Among Western European and US adults, Americans are the unhappiest with their own country’s healthcare system, with one-third (33%) saying it has so much wrong with it that it needs to be completely rebuilt, according to a new survey.
Among other key findings of the Harris Interactive/France 24/International Herald Tribune survey:
- Majorities of the public in Spain (61%), Italy (61%), Great Britain (60%), Germany (54%) and the US (50%), as well as a plurality in France (43%) all stated that while there are some good things in their healthcare system, fundamental changes are needed to make it work better.
- French adults seem to be the most “content” with their healthcare system, as almost two in five (38%) say their healthcare system works pretty well and only minor changes are needed.
Some major reasons for the dissatisfaction of the healthcare systems:
- Strong majorities in all six countries agree with the idea that the standards of care and treatment in the public healthcare system are declining (between 80% in Germany and 57% in Spain).
- Even stronger majorities in all six countries agree that costs of care and treatment in the public healthcare system in their country are rising too fast (between 89% in the US and 58% in Spain).
- Germans seem the most unhappy, as half strongly agree that care is declining (50%) and over three in five strongly agree that costs are rising too fast (63%).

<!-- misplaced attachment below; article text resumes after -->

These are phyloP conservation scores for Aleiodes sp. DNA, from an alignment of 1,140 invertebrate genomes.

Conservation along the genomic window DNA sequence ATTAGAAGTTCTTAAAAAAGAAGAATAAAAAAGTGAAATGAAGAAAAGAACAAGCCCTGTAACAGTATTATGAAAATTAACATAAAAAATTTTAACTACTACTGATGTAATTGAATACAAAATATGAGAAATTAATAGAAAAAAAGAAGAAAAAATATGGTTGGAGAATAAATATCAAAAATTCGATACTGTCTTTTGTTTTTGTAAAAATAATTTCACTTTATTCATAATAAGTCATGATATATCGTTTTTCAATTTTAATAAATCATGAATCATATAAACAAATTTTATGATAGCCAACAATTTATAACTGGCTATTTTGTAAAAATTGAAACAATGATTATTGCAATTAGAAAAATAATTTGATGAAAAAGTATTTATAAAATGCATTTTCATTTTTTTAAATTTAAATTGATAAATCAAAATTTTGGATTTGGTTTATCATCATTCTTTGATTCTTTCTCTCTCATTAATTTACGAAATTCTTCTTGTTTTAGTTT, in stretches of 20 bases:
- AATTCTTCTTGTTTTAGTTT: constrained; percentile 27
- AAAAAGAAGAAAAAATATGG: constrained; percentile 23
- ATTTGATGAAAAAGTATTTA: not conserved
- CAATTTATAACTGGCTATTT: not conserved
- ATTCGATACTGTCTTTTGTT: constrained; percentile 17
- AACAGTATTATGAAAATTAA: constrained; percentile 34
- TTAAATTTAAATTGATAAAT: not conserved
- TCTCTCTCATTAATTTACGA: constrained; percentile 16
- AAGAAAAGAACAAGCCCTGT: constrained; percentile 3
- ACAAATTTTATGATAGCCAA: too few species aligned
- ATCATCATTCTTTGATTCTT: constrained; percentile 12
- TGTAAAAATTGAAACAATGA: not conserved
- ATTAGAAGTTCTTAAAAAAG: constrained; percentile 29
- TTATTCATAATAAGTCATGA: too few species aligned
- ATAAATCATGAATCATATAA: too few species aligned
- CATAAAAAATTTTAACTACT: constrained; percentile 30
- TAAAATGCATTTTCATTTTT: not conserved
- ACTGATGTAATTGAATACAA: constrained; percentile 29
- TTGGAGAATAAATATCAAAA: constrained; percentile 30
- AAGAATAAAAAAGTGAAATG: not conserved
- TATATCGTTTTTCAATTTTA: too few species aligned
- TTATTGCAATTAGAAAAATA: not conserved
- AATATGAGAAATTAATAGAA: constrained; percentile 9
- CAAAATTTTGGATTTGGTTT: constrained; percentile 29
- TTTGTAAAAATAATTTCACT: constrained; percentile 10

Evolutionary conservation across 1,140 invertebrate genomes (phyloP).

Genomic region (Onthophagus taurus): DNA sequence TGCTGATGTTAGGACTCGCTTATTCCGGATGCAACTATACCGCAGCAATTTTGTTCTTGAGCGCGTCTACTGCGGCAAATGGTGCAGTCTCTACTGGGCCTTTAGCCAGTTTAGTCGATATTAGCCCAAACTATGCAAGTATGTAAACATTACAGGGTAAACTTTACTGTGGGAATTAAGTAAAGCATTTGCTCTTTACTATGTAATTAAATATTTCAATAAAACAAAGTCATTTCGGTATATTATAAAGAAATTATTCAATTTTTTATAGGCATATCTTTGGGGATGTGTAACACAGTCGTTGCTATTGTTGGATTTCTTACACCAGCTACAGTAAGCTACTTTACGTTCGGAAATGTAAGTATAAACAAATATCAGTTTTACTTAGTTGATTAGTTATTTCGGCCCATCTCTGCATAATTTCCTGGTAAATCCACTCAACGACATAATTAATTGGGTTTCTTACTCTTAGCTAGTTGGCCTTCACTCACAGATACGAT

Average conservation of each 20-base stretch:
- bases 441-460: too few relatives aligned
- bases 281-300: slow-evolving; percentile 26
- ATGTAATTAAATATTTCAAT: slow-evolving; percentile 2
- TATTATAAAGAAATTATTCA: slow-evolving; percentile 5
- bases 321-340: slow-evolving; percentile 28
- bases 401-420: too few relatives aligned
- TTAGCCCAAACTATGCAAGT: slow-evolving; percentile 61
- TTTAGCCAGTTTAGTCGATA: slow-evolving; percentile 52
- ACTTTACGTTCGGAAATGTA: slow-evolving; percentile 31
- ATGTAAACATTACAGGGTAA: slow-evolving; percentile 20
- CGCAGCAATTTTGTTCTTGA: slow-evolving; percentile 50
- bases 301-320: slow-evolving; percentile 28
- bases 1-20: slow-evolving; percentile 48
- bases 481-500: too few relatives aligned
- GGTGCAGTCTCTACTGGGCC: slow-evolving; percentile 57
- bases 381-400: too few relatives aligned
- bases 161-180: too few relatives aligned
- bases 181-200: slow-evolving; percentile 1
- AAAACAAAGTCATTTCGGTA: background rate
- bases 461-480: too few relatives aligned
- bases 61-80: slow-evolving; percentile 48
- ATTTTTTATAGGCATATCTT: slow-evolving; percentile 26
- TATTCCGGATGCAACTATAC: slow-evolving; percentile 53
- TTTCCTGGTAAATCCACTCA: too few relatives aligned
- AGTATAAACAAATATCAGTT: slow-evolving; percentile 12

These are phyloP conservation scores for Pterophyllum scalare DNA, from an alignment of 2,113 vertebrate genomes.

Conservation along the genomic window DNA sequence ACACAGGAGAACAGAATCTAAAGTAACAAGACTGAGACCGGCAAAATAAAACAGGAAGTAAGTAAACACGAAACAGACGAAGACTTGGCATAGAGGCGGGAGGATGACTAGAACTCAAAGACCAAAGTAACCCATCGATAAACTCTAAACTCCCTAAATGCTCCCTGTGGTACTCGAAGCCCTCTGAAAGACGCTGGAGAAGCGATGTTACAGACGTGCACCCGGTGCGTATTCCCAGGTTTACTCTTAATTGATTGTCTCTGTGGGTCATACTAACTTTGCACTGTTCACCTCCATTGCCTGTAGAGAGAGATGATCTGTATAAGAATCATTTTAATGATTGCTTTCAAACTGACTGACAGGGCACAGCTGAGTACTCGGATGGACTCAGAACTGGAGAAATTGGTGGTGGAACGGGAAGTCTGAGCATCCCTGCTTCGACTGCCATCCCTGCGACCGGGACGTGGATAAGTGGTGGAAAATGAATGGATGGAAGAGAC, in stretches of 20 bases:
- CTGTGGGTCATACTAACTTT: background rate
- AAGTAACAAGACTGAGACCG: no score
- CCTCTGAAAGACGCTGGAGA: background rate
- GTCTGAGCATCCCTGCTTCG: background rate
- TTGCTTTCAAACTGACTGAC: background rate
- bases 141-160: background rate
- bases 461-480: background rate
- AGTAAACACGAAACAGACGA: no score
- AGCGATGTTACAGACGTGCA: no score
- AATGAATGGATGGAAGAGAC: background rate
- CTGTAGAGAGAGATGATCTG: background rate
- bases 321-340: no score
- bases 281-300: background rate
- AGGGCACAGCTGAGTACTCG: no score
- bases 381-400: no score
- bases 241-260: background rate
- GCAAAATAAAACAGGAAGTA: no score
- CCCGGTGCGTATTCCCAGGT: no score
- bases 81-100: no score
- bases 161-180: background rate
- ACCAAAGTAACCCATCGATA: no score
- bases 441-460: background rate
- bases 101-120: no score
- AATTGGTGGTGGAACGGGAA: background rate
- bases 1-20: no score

Where there is not a sense of agreement in these six countries is if the healthcare system in their country is meeting their needs and expectations:
- A majority in adults in France (55%) and just under half of Spaniards (48%) agree that the system is meeting their needs.
- Adults in Great Britain are more divided: Over two in five (42%) say the system is not meeting their needs, while just under that (38%) say the system is meeting their needs.
- Strong majorities of adults in Germany (72%), Italy (67%), and the US (62%), however, say their public healthcare systems are not meeting their needs and expectations.
About the data: Study was conducted online by Harris Interactive among a total of 6,735 adults (age 16-64) within France (1,288), Germany (1,106), Great Britain (1,088), Spain (1,120) and the United States (1,046) and adults (aged 18-64) in Italy (1,087) between April 30 and May 12, 2008. Figures for age, sex, education, region and internet usage were weighted where necessary to bring them into line with their actual proportions in the population. Propensity score weighting was used to adjust for respondents’ propensity to be online.